In the 1990s, there was a thing called gentrification. For a long time, many parts of the city and its outer boroughs (Brooklyn, Queens, the Bronx, Staten Island) were uninhabitable because of lack of proper housing and crime, basically. As an example, I'll cite the northern Brooklyn neighborhoods of Williamsburg and Greenpoint. For decades, nobody ever had a reason to go there. That area of Brooklyn is deeply rooted in industrialism, so there were a lot of factories, warehouses, those sorts of structures -- not really family friendly. Many of these places were abandoned or fell into decay. Again, not family friendly. I mean, to this day, only one subway line even goes all the way out there, that's how disinterested people were. But most likely during this shift in the mid-1990s, young people started moving there, because the rent was dirt cheap. Realtors noticed the influx and started buying up the dirt cheap properties, either turning them into condos, or tearing them down to build new hi-rises, and steadily raised the rents. Skip to the end: HIPSTERVILLE.

It's happened to lots of Brooklyn neighborhoods, including Park Slope, which used to be very working class, now it's like a celebrity hideaway and a breeding ground for the stroller set; Bergen Street, where my father used to live in the 1970s when it was a skeevy shithole, now it has outdoor cafes and a cheese shop and a Ricky's and what-have-you; and the Atlantic Avenue junction where there never used to be anything of importance, but now there's the Barclays Center, which, as soon as it's finished, the NJ Nets will call home (I guess they'll be the Brooklyn Nets?). WHAT IS THIS MADNESS.

Some changes are good, some are bad, but that's the way things roll in a big city. Change happens really fast, and you have to take note of what's standing today because it could be torn down tomorrow. The city is a paradox of nostalgia and progress. I think that's the essence of "what it's like" to live here: be prepared for change, because movement never stops. There's always something going on, always something new to experience, always something old to discover. I have no idea what it's like to live somewhere where not much happens in the span of a year, or someplace I know so well that I've become too familiar with my surroundings. Personally I've only just begun to explore the places that, as a child, I'd wrapped up in mysteries of the unknown and the forbidden. And while they've lost a lot of the mystery since then, I still can appreciate what they used to be and what they mean to me now.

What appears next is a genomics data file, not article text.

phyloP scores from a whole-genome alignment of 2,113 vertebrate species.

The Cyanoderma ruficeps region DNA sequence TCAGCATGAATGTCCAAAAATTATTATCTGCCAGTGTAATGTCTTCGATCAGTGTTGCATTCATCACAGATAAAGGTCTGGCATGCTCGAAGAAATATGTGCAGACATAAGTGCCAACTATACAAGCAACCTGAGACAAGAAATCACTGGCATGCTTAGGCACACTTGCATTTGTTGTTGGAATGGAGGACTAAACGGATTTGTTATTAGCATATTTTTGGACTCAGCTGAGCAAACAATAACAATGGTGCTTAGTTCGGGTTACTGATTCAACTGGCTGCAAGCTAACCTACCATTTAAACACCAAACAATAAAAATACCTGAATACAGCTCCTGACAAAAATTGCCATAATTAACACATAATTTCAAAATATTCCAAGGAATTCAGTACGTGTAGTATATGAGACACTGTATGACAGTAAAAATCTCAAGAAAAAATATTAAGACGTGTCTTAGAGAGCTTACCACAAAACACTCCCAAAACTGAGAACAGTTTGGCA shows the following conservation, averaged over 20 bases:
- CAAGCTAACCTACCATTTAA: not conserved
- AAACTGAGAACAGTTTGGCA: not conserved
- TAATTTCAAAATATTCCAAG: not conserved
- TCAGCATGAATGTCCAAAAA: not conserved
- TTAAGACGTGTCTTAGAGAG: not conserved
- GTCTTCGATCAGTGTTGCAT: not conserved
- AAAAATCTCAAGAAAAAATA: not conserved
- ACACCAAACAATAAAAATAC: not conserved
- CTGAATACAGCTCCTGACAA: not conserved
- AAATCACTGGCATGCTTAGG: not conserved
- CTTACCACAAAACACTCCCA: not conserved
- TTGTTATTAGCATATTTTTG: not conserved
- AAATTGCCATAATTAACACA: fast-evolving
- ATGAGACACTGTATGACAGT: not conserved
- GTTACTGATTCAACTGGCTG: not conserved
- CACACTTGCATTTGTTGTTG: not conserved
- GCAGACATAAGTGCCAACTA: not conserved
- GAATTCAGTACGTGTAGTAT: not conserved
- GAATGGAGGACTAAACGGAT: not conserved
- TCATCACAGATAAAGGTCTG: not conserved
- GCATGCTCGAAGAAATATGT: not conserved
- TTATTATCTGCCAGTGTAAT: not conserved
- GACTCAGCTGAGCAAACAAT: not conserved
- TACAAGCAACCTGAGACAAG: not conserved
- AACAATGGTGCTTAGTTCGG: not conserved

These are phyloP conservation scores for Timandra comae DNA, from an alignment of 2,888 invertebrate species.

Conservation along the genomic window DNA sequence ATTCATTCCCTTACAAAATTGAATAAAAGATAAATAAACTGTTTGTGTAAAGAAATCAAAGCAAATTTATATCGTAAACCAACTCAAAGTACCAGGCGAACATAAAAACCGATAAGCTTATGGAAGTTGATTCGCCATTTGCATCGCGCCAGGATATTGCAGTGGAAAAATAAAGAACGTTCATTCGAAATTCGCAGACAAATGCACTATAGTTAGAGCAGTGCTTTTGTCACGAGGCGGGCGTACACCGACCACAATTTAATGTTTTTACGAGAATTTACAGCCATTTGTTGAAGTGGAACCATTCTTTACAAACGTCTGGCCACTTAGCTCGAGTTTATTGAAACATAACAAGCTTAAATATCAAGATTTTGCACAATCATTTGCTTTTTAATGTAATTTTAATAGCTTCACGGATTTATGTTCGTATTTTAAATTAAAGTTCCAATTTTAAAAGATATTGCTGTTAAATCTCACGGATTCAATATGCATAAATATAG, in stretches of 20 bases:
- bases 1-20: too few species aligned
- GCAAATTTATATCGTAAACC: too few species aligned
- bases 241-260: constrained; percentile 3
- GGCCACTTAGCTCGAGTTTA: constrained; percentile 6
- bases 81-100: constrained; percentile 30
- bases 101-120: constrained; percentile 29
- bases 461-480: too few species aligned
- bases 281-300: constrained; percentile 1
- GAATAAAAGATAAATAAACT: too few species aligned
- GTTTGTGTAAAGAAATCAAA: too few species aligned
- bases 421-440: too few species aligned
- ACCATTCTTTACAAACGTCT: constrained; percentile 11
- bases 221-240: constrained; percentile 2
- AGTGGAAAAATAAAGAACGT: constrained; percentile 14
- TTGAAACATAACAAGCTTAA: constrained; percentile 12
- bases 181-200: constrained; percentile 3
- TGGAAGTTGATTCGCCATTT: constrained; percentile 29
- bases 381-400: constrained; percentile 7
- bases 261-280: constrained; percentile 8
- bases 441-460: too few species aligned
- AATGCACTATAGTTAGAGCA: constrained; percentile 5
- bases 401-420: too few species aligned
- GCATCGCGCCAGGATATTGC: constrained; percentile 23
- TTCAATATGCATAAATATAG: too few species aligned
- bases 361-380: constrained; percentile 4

Wednesday, May 25, 2011

bricks

35 Cooper Square is just a pile of bricks now.

I'm going to stop by after work to pay my respects to another ghost of New York City.

Friday, May 20, 2011

Save Hook & Ladder 8

Who you gonna call? Not Hook & Ladder 8, or 19 other firehouses in all five boroughs, if NYC Mayor Bloomberg has anything to say about it. The City Council had to force the mayor to reveal the list of 20 fire companies that are on the chopping block because of budget cuts, which just goes to show how ugly this fight is going to get.

Included in this list is the aforementioned Hook & Ladder 8 of TriBeCa. It's most well-known for being the Ghostbusters' headquarters, aside from being a city landmark. In this respect the building is protected from being torn down. But regardless of its pop culture significance, which draws fans and tourists from around the world, it is a working, fully functioning firehouse. It serves the community and is a beloved fixture in the neighborhood. Its crew was among the first to respond to the 9/11 attack and deserves the utmost respect. So how does closing it down make sense in any context? This unit saves lives and helps people. Remove one integral part, and the rest suffers. And this goes for all the other firehouses in danger of being shut down.

Hook & Ladder 8 is uniquely lucky in that it already has a built-in fanbase, so if they can rally the numbers, maybe we can do something to keep this house open, if it's the only one that can be saved. If you're on Facebook, please join/like this group: http://www.facebook.com/SaveTheGhostbusters

I paid a little visit to the firehouse a couple of summers ago. The men working there are super nice and it would be a shame if they lost their jobs. Their job loss means a loss of safety and security. And who knows what would happen to the historic building if the firehouse shuts down? Another Duane Reade or Dunkin' Donuts? Or a luxury condo for celebrities? Come on, Mayor Bloomberg. Do the right thing and keep it open.

Please share/retweet this blog and get the word out!

To paraphrase Dr. Peter Venkman, NOBODY STEPS ON A FIREHOUSE IN MY TOWN.

Thursday, May 5, 2011

How to build a building

Balancing on the Empire State

FACT: The Empire State Building was built by a crew consisting almost entirely of burly hot guys.

Thursday, January 27, 2011

gonna go back in time

Times Square Time Capsule: videos of NYC and its inhabitants from 1995

Scary hot-dog-eating guy in the first video is scary. Get rid of mom & pop stores? No room for individual entrepreneurs? Everything should be dominated by Wal-Mart conglomerates??